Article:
Last week the Humidtropics, Dryland Systems and Aquatic Agricultural Systems CGIAR Research Programs (CRPs) met in Ibadan, Nigeria for the International Conference on Integrated Systems Research. The purpose of these three â€˜systemsâ€™ CRPs is to identify and make the most of the complex intertwined nature of the agricultural production, marketing, and natural resources management systems to contribute to reducing poverty, improving incomes, nutrition and the status of women and other marginalized groups in humid tropical, drylands and aquatic ecosystems.
The preliminary results from my own systems research in the humid tropics of Uganda came out too late to be submitted to the conference but they also demonstrate the integrated nature of the agrifood system. Together with my agricultural economist colleague Emily Ouma from the Uganda office of the International Livestock Research Institute (ILRI) and local partners from Shoreline Services Limited, we have been undertaking research into the factors influencing the successful inclusion of small farmers in modern value chains around the Lake Victoria Basin area in Uganda. This research is being funded by the Technical Centre for Agricultural and Rural Cooperation (CTA) as part of a research grant on inclusive value chains.
Taking a marketing perspective to the problem, we surveyed a total of 300 farmers in the Lake Victoria Basin of Uganda producing either cooking banana (the staple food for that part of the country), pigs (Ugandans are the biggest consumers of pork meat in all Sub-saharan Africa as measured by quantity eaten per person per year) or aquaculture fish (a growing enterprise for smallholder farmers with appropriate land and water resources). The farmersâ€™ sample was divided equally into farmers who are producing for an identified customer on the one hand and farmers who try to sell their produce whenever they need to and to whomever they find willing to purchase it on the other hand. Our preliminary findings identify the factors that have an impact on whether farmers are linked to an identified value chain or not.
Further action still needed to foster equitable gender roles
We found that gender explained many other indicators we were looking at: women respondents were less educated than male respondents; women also seemed to find it more difficult to find a market for their produce than men. Whereas women were strongly involved in pig production and marketing, banana and fish farms held by men were more likely to be part of an organized value chain than similar farms tended by women.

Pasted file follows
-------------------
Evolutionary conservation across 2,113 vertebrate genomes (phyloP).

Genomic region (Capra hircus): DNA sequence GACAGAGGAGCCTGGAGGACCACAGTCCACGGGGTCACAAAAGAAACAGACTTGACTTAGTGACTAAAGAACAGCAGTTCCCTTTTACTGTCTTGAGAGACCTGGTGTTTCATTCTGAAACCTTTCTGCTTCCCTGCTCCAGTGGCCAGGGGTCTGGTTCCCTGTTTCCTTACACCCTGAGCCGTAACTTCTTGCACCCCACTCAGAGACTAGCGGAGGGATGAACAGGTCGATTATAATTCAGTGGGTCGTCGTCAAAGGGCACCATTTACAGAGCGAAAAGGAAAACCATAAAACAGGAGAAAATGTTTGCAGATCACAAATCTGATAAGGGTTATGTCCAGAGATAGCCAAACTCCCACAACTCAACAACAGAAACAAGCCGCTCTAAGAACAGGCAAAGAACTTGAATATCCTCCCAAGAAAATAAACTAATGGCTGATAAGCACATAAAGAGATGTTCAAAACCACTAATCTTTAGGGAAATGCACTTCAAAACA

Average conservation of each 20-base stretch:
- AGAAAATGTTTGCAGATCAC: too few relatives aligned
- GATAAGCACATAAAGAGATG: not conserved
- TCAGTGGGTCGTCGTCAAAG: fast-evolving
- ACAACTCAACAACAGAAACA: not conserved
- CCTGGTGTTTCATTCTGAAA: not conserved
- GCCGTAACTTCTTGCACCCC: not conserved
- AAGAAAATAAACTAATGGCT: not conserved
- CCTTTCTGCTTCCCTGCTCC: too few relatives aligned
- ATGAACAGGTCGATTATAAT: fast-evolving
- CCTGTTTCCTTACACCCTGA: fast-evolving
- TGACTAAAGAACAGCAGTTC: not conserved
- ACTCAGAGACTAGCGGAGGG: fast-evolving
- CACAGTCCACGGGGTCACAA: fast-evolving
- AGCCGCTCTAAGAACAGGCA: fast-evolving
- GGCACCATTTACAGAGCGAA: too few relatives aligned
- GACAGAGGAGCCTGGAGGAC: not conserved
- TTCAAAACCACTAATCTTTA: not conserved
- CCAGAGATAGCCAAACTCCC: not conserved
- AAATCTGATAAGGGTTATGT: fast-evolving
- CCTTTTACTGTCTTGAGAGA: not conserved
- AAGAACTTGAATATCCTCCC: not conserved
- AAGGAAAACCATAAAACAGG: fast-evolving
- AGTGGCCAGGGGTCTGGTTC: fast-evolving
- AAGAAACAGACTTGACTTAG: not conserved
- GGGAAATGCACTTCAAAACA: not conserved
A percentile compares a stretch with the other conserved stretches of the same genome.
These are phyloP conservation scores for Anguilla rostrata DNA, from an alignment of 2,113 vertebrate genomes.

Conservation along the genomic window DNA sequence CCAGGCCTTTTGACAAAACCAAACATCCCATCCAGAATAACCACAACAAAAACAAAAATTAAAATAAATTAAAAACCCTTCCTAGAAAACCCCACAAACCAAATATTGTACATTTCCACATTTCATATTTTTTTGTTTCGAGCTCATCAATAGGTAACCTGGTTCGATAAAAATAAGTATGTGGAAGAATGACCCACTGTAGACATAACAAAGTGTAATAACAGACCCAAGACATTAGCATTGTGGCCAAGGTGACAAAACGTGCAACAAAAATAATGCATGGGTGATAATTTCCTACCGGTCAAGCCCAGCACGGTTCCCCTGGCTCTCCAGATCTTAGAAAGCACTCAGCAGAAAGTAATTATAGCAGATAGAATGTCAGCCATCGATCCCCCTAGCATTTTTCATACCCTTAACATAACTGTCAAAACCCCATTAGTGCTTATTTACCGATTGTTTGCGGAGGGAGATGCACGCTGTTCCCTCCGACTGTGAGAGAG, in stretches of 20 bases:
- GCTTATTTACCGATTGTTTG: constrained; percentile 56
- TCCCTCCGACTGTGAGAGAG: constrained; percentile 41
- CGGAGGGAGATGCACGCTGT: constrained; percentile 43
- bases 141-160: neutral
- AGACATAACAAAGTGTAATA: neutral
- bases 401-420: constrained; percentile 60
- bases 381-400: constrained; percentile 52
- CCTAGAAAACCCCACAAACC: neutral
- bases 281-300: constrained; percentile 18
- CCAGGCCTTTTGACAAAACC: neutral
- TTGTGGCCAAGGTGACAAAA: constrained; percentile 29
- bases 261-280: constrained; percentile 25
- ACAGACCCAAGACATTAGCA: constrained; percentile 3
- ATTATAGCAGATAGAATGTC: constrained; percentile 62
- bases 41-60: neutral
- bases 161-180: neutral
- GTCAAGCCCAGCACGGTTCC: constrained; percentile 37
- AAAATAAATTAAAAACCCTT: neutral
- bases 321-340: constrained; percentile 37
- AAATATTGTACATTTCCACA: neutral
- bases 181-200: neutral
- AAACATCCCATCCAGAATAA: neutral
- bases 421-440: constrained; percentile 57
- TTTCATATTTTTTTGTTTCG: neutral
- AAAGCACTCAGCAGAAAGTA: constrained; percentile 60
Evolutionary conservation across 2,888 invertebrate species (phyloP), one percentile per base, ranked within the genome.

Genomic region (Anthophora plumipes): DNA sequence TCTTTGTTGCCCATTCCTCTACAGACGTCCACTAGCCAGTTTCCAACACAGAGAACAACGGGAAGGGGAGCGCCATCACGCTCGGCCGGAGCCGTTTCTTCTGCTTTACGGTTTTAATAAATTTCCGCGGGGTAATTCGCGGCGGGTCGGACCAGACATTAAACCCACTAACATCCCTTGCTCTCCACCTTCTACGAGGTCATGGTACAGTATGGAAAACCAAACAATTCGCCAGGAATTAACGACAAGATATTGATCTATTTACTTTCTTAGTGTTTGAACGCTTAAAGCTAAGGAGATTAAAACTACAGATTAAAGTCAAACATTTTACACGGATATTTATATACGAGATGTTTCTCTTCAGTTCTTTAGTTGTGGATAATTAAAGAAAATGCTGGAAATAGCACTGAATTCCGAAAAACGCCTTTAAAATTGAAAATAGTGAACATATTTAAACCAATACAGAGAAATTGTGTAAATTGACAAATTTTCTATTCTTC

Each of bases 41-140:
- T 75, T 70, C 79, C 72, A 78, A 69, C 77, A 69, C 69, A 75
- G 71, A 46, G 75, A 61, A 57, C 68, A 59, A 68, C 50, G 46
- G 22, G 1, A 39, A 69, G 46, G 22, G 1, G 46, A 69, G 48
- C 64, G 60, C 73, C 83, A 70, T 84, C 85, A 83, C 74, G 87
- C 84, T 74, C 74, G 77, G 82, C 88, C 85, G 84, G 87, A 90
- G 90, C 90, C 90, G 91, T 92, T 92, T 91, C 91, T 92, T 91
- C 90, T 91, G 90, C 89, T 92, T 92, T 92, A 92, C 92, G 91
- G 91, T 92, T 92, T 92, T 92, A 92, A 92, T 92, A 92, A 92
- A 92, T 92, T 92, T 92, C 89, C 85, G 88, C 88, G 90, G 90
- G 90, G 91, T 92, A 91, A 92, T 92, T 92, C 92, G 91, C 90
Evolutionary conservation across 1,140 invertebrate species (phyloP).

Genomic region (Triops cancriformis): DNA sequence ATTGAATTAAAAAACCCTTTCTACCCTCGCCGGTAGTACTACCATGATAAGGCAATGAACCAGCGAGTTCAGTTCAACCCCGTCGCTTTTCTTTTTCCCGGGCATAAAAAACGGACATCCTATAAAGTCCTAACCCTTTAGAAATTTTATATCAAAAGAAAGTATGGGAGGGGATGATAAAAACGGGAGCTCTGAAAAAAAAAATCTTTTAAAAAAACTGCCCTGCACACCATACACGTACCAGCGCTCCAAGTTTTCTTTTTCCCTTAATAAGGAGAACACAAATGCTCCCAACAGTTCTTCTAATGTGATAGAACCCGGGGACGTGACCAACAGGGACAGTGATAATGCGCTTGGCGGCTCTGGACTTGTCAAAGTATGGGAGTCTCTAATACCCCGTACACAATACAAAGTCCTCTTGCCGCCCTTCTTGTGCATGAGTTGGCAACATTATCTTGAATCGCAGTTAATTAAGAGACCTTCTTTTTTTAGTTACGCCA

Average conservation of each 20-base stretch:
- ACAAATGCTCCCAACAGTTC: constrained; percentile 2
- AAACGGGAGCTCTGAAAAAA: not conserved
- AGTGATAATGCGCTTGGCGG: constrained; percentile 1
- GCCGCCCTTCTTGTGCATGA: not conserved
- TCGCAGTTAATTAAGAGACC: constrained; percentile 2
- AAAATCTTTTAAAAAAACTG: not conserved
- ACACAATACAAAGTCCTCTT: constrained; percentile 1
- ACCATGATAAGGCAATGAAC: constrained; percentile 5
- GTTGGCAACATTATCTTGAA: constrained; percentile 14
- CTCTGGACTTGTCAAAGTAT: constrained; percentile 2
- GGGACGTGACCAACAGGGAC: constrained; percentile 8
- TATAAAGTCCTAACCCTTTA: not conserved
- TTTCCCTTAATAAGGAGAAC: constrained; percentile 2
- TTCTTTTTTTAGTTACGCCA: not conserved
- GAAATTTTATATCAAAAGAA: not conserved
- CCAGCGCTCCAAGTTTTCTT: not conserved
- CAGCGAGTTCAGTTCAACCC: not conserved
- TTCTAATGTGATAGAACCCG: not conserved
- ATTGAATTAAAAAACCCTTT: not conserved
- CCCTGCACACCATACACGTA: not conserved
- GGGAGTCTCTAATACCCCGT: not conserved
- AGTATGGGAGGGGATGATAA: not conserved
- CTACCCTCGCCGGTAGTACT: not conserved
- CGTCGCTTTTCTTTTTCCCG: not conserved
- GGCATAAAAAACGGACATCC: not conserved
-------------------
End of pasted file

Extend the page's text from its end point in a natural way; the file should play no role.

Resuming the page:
Environment, infrastructure, agricultural production, membership in groups all impact on smallholdersâ€™ inclusion in value chains
Our data analysis found that the amount of produce harvested, the higher share of the enterprise in farm income generation, soil fertility and the presence of a mobile phone network all increased the chances of the farmer being part of an organized value chain. These findings confirm the role of telecommunications in fostering market access. They also link directly the soil fertility of banana farms to the chances of participating in an organized value chain. In the case of pigs and fish, the more quantities produced on the farm, the likelier the farmer was to be involved in an organized value chain to sell his or her production. Furthermore, fish farmers who gained the majority of their farm income from their fish enterprise were more likely to be part of an organized value chain and this likelihood decreased with the share of fish in the farm income.
On the other hand, our results show that being a member of a credit or a good agricultural practices (GAP) group makes it less likely to be involved in an organized pig value chain. This surprising finding is explained by the multiple products produced on the same farm. By probing pig farmers further on this issue, it turned out that the credit and GAP groups had been created for their crop enterprise rather than the pig enterprise.
The last two findings hint to the complicated trade-offs that farmers have to make when deciding to invest into improving one of their several farm enterprises: will it also have a negative impact on market access for their other productions? Our current report is under review by CTA; further analysis of the data could provide valuable insights into simple decision-making tools for farmers as they are faced with development options for their farm enterprises.
Blog by Jo Cadilhon, Senior Agricultural Economist, Policy, Trade and Value Chains Program, International Livestock Research Institute (ILRI). Photo by ILRI/Elisabeth Kilian.